For some time now, a number of people have urged me to read The Great Disruption: How the Climate Crisis Will Transform the Global Economy by Paul Gilding (2011). I grabbed a copy a little while ago.
I was prompted to examine it more closely after reading this article by Gilding. I appreciate optimism, but this piece leaves optimism behind in preference to incredible confirmation bias.
All of the evidence in Gilding’s piece is pulled together to support his premise of imminent renewable revolution as part of global mobilization against climate change, while any and all countervailing evidence is blinkered out. He references the headline from a Bloomberg article regarding new renewables in Australia now being cheaper than coal. This headline’s claim and the work underpinning it was demolished in a critique by me and Tristan Edis of Climate Spectator, both of us (but the latter in particular) being supporters of renewables having a role in the changes to come. But Gilding took the Bloomberg piece at face value, along with everything else. His article managed to talk about winning the climate crisis seemingly on the back of wind and solar. There was no mention of biomass, energy storage or, you guessed it, nuclear power. So I picked up Gilding’s book with trepidation to check his treatment of nuclear power in Chapter 12. It began promisingly:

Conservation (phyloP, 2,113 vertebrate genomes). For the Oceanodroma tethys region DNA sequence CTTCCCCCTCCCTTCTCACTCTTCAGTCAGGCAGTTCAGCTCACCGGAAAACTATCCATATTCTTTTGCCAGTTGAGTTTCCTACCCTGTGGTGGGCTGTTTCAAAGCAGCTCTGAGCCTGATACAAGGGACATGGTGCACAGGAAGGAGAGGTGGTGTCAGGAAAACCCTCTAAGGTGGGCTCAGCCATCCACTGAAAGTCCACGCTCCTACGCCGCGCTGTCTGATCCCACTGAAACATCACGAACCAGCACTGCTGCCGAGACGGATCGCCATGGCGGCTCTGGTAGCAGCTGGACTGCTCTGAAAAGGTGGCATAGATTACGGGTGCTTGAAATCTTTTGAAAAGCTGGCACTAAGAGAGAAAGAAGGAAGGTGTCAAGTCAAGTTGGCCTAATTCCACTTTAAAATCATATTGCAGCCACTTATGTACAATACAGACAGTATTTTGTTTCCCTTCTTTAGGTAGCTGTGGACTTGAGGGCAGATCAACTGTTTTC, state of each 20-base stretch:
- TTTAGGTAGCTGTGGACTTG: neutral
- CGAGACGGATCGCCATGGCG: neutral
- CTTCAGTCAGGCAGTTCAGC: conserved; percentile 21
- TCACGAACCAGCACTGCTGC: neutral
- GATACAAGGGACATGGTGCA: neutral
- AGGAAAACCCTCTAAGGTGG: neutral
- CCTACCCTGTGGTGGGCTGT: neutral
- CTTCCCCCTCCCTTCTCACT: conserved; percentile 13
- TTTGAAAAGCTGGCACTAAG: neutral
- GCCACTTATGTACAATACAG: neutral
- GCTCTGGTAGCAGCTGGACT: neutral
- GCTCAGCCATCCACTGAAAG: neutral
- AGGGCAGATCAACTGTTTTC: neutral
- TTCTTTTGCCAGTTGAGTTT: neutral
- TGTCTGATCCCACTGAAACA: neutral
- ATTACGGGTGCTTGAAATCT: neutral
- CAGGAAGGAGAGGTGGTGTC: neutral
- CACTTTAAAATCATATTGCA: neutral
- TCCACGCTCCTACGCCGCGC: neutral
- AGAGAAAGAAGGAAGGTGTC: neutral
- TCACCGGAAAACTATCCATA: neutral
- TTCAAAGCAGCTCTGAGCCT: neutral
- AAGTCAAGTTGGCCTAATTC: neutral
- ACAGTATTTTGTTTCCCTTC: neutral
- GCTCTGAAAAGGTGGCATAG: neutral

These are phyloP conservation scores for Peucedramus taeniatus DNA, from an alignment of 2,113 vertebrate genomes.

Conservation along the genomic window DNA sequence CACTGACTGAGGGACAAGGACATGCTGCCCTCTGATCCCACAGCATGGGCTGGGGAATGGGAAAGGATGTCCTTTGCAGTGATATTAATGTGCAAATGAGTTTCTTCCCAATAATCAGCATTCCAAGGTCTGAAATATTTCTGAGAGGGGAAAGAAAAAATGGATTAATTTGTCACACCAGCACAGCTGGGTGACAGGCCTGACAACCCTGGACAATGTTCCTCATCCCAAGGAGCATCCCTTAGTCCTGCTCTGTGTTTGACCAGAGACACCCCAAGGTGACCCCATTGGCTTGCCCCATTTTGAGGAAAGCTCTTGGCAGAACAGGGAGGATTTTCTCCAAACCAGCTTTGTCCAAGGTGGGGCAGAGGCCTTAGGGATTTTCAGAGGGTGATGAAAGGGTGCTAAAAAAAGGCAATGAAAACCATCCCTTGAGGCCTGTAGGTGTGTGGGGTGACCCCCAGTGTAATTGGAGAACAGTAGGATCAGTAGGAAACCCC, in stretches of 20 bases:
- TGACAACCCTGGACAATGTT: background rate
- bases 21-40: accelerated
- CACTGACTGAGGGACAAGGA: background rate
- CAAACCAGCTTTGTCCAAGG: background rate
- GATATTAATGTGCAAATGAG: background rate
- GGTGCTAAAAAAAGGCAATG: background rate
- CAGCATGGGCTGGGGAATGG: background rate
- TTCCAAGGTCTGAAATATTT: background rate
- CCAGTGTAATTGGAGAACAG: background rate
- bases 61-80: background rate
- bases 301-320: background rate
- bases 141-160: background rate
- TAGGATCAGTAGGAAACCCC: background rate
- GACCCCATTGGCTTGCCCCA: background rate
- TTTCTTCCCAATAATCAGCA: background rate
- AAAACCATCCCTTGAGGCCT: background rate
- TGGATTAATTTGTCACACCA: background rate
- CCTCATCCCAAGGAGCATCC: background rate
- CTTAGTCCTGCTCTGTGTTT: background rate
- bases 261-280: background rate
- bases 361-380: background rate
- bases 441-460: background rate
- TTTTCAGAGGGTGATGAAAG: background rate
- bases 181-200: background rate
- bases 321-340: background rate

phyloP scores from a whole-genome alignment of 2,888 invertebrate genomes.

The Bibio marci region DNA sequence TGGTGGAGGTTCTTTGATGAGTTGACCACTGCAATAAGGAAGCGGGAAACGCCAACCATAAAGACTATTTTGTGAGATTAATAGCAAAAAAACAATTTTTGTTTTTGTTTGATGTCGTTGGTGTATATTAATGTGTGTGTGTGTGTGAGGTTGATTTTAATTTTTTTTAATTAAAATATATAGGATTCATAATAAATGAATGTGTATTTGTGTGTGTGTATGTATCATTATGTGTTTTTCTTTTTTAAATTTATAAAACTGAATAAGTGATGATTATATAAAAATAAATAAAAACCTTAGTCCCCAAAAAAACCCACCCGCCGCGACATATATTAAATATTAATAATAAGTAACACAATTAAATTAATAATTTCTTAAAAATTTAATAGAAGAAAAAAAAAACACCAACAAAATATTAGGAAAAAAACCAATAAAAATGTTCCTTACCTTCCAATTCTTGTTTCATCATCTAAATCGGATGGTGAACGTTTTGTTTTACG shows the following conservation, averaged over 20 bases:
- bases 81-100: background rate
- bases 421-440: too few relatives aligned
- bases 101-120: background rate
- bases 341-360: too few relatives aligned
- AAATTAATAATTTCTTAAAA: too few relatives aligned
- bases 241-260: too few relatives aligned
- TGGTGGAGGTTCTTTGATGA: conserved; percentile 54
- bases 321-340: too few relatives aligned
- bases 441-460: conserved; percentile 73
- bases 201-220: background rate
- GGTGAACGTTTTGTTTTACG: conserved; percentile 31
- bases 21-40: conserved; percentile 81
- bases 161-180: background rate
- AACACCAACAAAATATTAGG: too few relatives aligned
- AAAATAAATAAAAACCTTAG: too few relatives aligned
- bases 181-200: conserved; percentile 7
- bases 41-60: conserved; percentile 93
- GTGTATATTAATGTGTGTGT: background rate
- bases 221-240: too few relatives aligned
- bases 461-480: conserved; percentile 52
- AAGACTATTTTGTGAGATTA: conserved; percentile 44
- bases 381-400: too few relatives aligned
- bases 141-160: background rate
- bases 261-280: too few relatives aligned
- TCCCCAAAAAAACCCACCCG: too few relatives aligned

I’m simply advocating a careful rational discussion about the opportunities open to us, and an intelligent debate about the alternatives, in the context that a failure to change will have consequences.
That’s what I’m advocating, though I recently argued the discussion will need to be pretty quick with some winners picked.
Then on page 166 the author says:
I don’t see how nuclear can even be a good partial solution given the complications of waste, terrorism and supply limits. I’m certainly open to being persuaded why I might be wrong, but I haven’t been yet.
I’m going to resist the temptation to go after the obvious points of waste, terrorism, and supply limits. Instead I want to look at the packaging.
First, “I don’t see how nuclear can even be a good partial solution.”
Gilding has missed the fact that it is already well more than a partial solution. Thanks to the existing deployment of nuclear power, comprising over 400 reactors in nearly 30 nations, this technology avoids emissions of approximately 2 billion tCO2-e every year. If that is not the starting point of considerations, then the ensuing discussion is going to be anything but careful and rational.
Second, “I’m certainly open to being persuaded why I might be wrong, but I haven’t been yet.”
This irks me. The message seems to be that the world owes Gilding an argument in favor of nuclear, made to Gilding’s satisfaction. It doesn’t. I used to be ardently anti-nuclear. I changed my mind over a period of years, first just quietly thinking and paying attention, then actively researching and exploring the issues. Many people were influential. No one persuaded me why I was wrong. I did that bit. It’s called analysis.